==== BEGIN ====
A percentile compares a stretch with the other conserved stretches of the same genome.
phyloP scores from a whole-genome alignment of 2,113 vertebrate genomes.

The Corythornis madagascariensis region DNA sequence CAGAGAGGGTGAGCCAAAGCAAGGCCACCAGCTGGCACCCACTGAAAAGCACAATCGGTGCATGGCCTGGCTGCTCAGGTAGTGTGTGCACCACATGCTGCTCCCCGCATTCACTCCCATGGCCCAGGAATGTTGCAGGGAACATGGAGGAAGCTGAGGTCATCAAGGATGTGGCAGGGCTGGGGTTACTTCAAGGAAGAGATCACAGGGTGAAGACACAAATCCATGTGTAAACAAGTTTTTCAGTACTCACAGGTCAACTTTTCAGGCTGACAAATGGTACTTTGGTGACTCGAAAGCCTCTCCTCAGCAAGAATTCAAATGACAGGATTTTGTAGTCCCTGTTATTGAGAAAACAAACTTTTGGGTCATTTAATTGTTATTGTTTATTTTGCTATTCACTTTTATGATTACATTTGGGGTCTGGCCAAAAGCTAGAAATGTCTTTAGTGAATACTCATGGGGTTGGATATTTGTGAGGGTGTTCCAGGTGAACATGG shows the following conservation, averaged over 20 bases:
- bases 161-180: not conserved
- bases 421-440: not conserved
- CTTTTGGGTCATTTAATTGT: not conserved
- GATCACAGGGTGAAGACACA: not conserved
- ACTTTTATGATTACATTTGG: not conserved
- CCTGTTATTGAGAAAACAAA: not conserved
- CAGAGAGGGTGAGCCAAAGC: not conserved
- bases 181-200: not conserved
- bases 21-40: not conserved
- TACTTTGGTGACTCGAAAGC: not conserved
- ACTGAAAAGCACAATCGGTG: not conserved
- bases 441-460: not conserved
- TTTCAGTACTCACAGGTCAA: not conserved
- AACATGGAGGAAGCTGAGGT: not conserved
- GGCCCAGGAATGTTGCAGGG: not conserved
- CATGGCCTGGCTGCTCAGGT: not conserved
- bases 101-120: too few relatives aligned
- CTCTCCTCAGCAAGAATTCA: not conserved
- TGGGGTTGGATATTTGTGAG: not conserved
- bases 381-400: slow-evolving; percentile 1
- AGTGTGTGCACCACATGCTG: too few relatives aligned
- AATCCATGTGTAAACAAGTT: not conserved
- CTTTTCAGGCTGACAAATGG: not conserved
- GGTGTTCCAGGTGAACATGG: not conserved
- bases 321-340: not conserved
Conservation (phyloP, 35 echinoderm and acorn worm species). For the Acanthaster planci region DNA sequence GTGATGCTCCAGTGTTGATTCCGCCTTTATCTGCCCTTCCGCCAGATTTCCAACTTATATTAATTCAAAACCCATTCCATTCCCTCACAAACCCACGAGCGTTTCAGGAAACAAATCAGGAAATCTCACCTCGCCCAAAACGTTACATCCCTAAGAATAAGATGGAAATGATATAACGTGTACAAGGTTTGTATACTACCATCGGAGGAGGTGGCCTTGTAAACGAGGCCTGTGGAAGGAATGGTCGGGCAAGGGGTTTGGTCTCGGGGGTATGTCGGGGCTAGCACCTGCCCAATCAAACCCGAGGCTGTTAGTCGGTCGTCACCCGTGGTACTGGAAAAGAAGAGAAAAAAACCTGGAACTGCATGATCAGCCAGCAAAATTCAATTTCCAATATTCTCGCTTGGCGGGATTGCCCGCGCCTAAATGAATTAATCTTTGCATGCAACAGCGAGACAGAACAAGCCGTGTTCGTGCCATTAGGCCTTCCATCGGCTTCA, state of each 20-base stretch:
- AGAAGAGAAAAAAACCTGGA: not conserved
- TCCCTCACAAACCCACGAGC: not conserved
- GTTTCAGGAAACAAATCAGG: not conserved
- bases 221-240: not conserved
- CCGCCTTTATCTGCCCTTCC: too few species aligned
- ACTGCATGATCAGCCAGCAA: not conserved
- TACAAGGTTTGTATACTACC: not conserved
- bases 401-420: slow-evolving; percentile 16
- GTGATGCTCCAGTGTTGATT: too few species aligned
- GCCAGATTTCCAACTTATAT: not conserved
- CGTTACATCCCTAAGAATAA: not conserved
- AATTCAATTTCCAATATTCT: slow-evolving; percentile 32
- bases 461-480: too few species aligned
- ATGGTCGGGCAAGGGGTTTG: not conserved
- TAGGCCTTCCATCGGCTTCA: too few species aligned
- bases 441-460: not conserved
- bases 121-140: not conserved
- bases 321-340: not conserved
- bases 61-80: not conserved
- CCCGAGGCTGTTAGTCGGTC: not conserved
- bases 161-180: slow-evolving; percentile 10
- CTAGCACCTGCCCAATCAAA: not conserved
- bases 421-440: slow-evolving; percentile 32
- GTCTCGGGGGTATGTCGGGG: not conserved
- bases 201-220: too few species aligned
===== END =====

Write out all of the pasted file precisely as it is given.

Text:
A percentile compares a stretch with the other conserved stretches of the same genome.
phyloP scores from a whole-genome alignment of 2,113 vertebrate genomes.

The Corythornis madagascariensis region DNA sequence CAGAGAGGGTGAGCCAAAGCAAGGCCACCAGCTGGCACCCACTGAAAAGCACAATCGGTGCATGGCCTGGCTGCTCAGGTAGTGTGTGCACCACATGCTGCTCCCCGCATTCACTCCCATGGCCCAGGAATGTTGCAGGGAACATGGAGGAAGCTGAGGTCATCAAGGATGTGGCAGGGCTGGGGTTACTTCAAGGAAGAGATCACAGGGTGAAGACACAAATCCATGTGTAAACAAGTTTTTCAGTACTCACAGGTCAACTTTTCAGGCTGACAAATGGTACTTTGGTGACTCGAAAGCCTCTCCTCAGCAAGAATTCAAATGACAGGATTTTGTAGTCCCTGTTATTGAGAAAACAAACTTTTGGGTCATTTAATTGTTATTGTTTATTTTGCTATTCACTTTTATGATTACATTTGGGGTCTGGCCAAAAGCTAGAAATGTCTTTAGTGAATACTCATGGGGTTGGATATTTGTGAGGGTGTTCCAGGTGAACATGG shows the following conservation, averaged over 20 bases:
- bases 161-180: not conserved
- bases 421-440: not conserved
- CTTTTGGGTCATTTAATTGT: not conserved
- GATCACAGGGTGAAGACACA: not conserved
- ACTTTTATGATTACATTTGG: not conserved
- CCTGTTATTGAGAAAACAAA: not conserved
- CAGAGAGGGTGAGCCAAAGC: not conserved
- bases 181-200: not conserved
- bases 21-40: not conserved
- TACTTTGGTGACTCGAAAGC: not conserved
- ACTGAAAAGCACAATCGGTG: not conserved
- bases 441-460: not conserved
- TTTCAGTACTCACAGGTCAA: not conserved
- AACATGGAGGAAGCTGAGGT: not conserved
- GGCCCAGGAATGTTGCAGGG: not conserved
- CATGGCCTGGCTGCTCAGGT: not conserved
- bases 101-120: too few relatives aligned
- CTCTCCTCAGCAAGAATTCA: not conserved
- TGGGGTTGGATATTTGTGAG: not conserved
- bases 381-400: slow-evolving; percentile 1
- AGTGTGTGCACCACATGCTG: too few relatives aligned
- AATCCATGTGTAAACAAGTT: not conserved
- CTTTTCAGGCTGACAAATGG: not conserved
- GGTGTTCCAGGTGAACATGG: not conserved
- bases 321-340: not conserved
Conservation (phyloP, 35 echinoderm and acorn worm species). For the Acanthaster planci region DNA sequence GTGATGCTCCAGTGTTGATTCCGCCTTTATCTGCCCTTCCGCCAGATTTCCAACTTATATTAATTCAAAACCCATTCCATTCCCTCACAAACCCACGAGCGTTTCAGGAAACAAATCAGGAAATCTCACCTCGCCCAAAACGTTACATCCCTAAGAATAAGATGGAAATGATATAACGTGTACAAGGTTTGTATACTACCATCGGAGGAGGTGGCCTTGTAAACGAGGCCTGTGGAAGGAATGGTCGGGCAAGGGGTTTGGTCTCGGGGGTATGTCGGGGCTAGCACCTGCCCAATCAAACCCGAGGCTGTTAGTCGGTCGTCACCCGTGGTACTGGAAAAGAAGAGAAAAAAACCTGGAACTGCATGATCAGCCAGCAAAATTCAATTTCCAATATTCTCGCTTGGCGGGATTGCCCGCGCCTAAATGAATTAATCTTTGCATGCAACAGCGAGACAGAACAAGCCGTGTTCGTGCCATTAGGCCTTCCATCGGCTTCA, state of each 20-base stretch:
- AGAAGAGAAAAAAACCTGGA: not conserved
- TCCCTCACAAACCCACGAGC: not conserved
- GTTTCAGGAAACAAATCAGG: not conserved
- bases 221-240: not conserved
- CCGCCTTTATCTGCCCTTCC: too few species aligned
- ACTGCATGATCAGCCAGCAA: not conserved
- TACAAGGTTTGTATACTACC: not conserved
- bases 401-420: slow-evolving; percentile 16
- GTGATGCTCCAGTGTTGATT: too few species aligned
- GCCAGATTTCCAACTTATAT: not conserved
- CGTTACATCCCTAAGAATAA: not conserved
- AATTCAATTTCCAATATTCT: slow-evolving; percentile 32
- bases 461-480: too few species aligned
- ATGGTCGGGCAAGGGGTTTG: not conserved
- TAGGCCTTCCATCGGCTTCA: too few species aligned
- bases 441-460: not conserved
- bases 121-140: not conserved
- bases 321-340: not conserved
- bases 61-80: not conserved
- CCCGAGGCTGTTAGTCGGTC: not conserved
- bases 161-180: slow-evolving; percentile 10
- CTAGCACCTGCCCAATCAAA: not conserved
- bases 421-440: slow-evolving; percentile 32
- GTCTCGGGGGTATGTCGGGG: not conserved
- bases 201-220: too few species aligned